In This Issue: Cooperatives and Alternative Food Systems Initiatives — and More
Full text of this issue's editorial:In the late 1990s I worked on a project to study small-scale grower cooperatives in the northeastern United States. The existing data on co-ops with annual sales of US$5 million or less suggested that they were growing in number, but also that their market share was just a tiny fraction of the growing fruit and vegetable sales in the U.S. We wanted to know more about their challenges and opportunities and to see if they were interested in creating a federation — a co-op of cooperatives. In the study, which included surveys of co-op members, managers, and board members, we found there are many barriers to growth, especially the managers' ability to juggle multiple interests of different types and scales of members, the quality and quantity standards of buyers, and the difficulty of operating in a high cost/low price business. Many small-scale grower co-op managers reported feeling caught between a rock and a hard place; those who reported satisfaction were essentially very gifted at multitasking, managing staff and farmers, and building relationships with buyers.
There was interest in creating a co-op support group — the Northeast Federation of Family-Farm Cooperatives (NEFFCO) — and we discussed ways to achieve as a group of co-ops what was difficult as individual co-ops (such as developing a shared set of operating metrics). We also produced a study report (available at http://www.rurdev.usda.gov/supportdocuments/RR210.pdf). Unfortunately, NEFFCO did not last much beyond the grant period. I wish we had the social networking tools that emerging communities of practice have today that allow them to be lean but productive.
Two people we worked with back then are editors of this issue. Thomas (Tom) Gray, with the USDA Rural Development-Cooperative Programs, arranged a cooperative research agreement that supported the project back in 1998, and Lynda Brushett, with the Cooperative Development Institute, helped us think through the federation concept. In this issue, they provided an American perspective to the papers submitted for the focus on cooperatives and alternative food systems initiatives (AFIs). Tom's editorial on the need for multistakeholder cooperatives is particularly relevant to our North American readership. Rounding out the editorial team are Colin Anderson of the Centre for Agroecology at Coventry University (UK) and Henk Renting of RUAF, the International Network of Resource Centres on Urban Agriculture and Food Security headquartered in the Netherlands. Henk, a noted authority on AFIs, and Colin, a freshly minted PhD (University of Manitoba), ensured that we had a sufficient international diversity in our submissions. This was a great group of leaders to work with and the results, as evident in their cogent group editorial entitled "Working Together to Build Cooperative Food Systems," are superlative.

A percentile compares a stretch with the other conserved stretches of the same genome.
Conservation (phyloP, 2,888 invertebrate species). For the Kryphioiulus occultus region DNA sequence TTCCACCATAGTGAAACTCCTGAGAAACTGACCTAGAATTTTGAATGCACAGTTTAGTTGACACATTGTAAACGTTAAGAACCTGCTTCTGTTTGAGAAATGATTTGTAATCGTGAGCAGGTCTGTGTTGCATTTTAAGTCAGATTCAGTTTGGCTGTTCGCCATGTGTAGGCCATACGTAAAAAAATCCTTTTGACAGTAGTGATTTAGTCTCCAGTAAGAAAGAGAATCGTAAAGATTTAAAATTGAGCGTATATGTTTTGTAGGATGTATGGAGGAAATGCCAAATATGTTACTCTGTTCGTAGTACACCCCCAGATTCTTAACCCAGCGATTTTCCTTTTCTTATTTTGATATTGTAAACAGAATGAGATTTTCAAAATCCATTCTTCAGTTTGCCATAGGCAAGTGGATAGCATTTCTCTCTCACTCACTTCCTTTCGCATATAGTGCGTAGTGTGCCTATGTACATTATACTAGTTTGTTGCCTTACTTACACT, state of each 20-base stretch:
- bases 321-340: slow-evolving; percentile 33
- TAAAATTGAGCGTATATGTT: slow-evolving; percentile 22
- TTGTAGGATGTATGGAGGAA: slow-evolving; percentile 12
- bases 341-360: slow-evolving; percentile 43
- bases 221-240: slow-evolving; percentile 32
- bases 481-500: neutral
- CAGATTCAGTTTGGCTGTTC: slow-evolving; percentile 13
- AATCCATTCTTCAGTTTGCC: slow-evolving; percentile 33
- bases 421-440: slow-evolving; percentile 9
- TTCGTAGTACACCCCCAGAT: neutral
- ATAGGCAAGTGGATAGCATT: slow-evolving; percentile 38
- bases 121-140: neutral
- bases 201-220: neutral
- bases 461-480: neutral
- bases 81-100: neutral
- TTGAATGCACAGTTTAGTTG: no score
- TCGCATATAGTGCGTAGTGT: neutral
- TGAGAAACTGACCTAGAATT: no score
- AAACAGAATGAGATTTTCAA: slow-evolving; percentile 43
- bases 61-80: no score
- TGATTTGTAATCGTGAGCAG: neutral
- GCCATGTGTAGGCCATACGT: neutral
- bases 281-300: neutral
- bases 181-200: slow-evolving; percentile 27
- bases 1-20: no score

I want to express my appreciation for Colin's leadership. His energy and enthusiasm for cooperative enterprises and his dedication to producing this issue were essential to its completion. We wish him well in his current position at Coventry.
In addition to the nine published papers on the special issue topic, we also offer three columns and an additional open-call paper. In his Metrics from the Field column, Ken Meter discusses a recent study of the co-op community in the U.S. Midwest metropolis of Minneapolis–St. Paul, and the co-ops' collective impact locally. John Ikerd treats us to a very instructive examination of the limits to economic growth in his Economic Pamphleteer column. Rami Zuraykprovides a grim but thought-provoking assessment of the new green revolution and its impact on and possible responses from the broad food movement.
We offer one open call paper in this issue, a case study of the Baltimore Food Policy Initiative, by Raychel Santo, Rachel Yong, and Anne Palmer entitled "Collaboration Meets Opportunity: The Baltimore Food Policy Initiative." Baltimore's thoughtful approaches to addressing some common food security challenges provide an interesting model for other midsized cities to consider.
We round out this issue with two book reviews: Deirdre Helfferich reviews Saving More Than Seeds: Practices and Politics of Seed Saving by Catherine Phillips (Ashgate) in "Seeding a Culture of Remembering." In "Voices of Peasant Farmers from the Margins of the Global Food Crisis," Breann Maxwell and Zulfiya Tursunova review Hungry for Change: Farmers, Food Justice and the Agrarian Question, by A. Haroon Akram-Lodhi (Fernwood Publishing).
Finally, I want to take this opportunity to announce the launch of our JAFSCD Food Systems Brief series. Food Systems Briefs summarize particularly practical JAFSCD papers into two pages that encap-sulate their critical points for quick reference. Papers chosen to be summarized into Food Systems Briefs are ones that practitioners and policy-makers can benefit from on the local or regional level. Food Systems Briefs are free and help fulfill our mission to be a practical publication and, in fact, to effect change in the trenches of the food movement. The first three briefs are available at http://www.agdevjournal.com/ jafscd-food-systems-briefs.html. Individuals interested in preparing a brief will find information on that page as well.
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